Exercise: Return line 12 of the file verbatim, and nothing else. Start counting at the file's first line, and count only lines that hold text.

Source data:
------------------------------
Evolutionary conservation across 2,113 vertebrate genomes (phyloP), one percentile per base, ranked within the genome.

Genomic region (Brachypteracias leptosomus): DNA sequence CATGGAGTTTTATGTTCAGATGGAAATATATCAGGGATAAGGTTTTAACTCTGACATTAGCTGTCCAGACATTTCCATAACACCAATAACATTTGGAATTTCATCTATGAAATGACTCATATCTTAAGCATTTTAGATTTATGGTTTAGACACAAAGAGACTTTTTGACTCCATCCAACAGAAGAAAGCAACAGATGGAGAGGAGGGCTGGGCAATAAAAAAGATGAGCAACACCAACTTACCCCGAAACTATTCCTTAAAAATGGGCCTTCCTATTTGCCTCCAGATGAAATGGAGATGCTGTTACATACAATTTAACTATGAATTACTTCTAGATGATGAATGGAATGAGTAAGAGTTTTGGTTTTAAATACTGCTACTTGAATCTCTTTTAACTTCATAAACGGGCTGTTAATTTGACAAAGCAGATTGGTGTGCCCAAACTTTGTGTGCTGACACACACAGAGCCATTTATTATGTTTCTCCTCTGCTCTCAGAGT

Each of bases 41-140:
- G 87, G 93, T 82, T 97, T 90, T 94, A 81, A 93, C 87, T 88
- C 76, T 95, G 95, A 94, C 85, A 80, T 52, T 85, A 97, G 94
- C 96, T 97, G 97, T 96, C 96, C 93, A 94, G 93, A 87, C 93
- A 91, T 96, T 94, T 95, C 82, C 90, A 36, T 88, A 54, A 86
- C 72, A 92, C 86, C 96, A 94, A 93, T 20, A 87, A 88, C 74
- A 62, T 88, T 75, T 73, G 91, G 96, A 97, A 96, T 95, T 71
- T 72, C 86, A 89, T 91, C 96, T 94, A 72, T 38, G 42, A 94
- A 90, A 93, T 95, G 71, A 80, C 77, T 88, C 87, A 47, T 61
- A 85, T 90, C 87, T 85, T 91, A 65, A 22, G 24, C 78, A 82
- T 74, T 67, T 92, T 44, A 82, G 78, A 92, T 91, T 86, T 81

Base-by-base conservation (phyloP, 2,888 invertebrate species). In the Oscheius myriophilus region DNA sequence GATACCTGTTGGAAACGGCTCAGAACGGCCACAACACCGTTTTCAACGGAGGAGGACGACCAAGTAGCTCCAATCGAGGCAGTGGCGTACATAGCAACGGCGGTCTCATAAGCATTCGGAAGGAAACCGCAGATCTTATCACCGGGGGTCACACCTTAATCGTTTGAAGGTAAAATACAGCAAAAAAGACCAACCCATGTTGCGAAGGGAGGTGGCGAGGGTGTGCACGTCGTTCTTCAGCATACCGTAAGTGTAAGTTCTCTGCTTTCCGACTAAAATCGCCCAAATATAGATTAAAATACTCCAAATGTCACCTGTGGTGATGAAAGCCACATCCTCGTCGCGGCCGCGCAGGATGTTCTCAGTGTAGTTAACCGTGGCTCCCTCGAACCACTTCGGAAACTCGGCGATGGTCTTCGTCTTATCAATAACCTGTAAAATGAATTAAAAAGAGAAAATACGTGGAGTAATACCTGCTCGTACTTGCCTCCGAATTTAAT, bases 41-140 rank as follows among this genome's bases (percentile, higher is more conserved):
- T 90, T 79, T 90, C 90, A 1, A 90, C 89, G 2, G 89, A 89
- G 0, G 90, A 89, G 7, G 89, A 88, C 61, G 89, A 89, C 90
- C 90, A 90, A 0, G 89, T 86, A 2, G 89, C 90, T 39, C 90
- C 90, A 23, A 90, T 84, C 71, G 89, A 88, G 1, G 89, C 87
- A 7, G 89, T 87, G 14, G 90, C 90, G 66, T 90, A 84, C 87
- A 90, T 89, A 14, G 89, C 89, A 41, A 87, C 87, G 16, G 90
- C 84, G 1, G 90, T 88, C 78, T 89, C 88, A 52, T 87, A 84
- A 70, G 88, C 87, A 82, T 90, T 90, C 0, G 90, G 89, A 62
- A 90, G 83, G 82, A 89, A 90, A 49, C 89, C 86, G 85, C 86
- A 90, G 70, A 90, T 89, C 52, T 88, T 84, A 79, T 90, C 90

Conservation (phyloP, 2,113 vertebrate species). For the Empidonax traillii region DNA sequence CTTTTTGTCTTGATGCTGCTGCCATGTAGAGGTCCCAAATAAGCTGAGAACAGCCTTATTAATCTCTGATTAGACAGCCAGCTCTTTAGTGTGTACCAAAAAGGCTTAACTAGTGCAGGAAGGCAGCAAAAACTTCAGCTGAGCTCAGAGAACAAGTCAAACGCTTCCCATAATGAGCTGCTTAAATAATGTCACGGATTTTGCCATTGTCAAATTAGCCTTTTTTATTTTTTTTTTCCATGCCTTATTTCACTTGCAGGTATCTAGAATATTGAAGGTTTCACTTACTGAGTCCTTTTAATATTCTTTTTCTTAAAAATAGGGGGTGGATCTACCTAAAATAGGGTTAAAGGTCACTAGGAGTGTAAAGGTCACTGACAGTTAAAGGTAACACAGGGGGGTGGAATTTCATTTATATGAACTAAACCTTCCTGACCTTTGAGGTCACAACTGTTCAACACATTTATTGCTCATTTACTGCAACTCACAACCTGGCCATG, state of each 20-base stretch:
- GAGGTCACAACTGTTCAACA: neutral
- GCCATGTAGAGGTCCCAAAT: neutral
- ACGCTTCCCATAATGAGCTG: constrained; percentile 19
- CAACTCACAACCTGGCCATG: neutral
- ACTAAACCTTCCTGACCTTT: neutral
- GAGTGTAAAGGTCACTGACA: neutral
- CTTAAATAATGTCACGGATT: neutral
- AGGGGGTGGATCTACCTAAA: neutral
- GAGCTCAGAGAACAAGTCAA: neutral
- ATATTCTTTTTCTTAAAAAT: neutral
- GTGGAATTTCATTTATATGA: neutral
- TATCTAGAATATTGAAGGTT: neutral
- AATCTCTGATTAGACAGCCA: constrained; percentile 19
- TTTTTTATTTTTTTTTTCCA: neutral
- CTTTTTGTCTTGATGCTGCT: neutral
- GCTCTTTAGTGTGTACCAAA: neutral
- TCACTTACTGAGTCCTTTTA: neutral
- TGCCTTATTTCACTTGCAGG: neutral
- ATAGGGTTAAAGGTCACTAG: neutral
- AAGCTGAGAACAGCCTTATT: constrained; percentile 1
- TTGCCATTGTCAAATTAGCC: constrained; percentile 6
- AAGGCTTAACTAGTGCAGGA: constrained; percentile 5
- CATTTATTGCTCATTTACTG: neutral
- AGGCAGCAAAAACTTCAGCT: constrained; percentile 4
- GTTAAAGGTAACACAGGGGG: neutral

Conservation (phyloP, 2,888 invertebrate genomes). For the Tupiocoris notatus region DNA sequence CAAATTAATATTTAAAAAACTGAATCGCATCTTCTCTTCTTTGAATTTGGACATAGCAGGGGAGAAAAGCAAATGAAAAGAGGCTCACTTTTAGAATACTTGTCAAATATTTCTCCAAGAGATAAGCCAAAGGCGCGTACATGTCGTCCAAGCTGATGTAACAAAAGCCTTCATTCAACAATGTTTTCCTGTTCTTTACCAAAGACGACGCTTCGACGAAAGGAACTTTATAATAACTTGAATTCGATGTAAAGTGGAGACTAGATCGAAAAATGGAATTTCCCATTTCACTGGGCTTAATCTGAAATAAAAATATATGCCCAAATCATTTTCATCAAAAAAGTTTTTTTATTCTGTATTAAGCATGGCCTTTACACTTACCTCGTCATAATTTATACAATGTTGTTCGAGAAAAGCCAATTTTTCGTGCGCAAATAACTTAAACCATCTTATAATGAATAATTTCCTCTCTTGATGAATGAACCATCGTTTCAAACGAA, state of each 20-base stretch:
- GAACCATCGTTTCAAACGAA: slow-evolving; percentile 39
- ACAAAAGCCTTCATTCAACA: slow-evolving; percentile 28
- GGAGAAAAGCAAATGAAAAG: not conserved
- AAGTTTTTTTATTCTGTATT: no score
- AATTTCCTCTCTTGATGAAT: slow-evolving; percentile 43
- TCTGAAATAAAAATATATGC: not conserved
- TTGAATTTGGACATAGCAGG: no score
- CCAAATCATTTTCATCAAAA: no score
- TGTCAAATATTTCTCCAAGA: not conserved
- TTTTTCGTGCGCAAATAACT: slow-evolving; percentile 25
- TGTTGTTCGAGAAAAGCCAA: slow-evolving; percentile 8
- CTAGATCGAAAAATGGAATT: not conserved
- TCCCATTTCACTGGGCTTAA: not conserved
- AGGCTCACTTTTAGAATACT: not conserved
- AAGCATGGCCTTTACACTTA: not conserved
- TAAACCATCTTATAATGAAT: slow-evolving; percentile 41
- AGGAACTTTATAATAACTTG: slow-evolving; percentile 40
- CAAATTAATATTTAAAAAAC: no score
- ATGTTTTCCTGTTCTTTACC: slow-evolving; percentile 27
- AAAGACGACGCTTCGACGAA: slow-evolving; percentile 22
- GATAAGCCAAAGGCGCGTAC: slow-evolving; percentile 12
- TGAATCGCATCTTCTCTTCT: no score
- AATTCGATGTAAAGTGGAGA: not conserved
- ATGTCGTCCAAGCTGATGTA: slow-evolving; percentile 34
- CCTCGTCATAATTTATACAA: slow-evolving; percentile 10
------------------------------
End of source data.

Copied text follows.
- A 85, T 90, C 87, T 85, T 91, A 65, A 22, G 24, C 78, A 82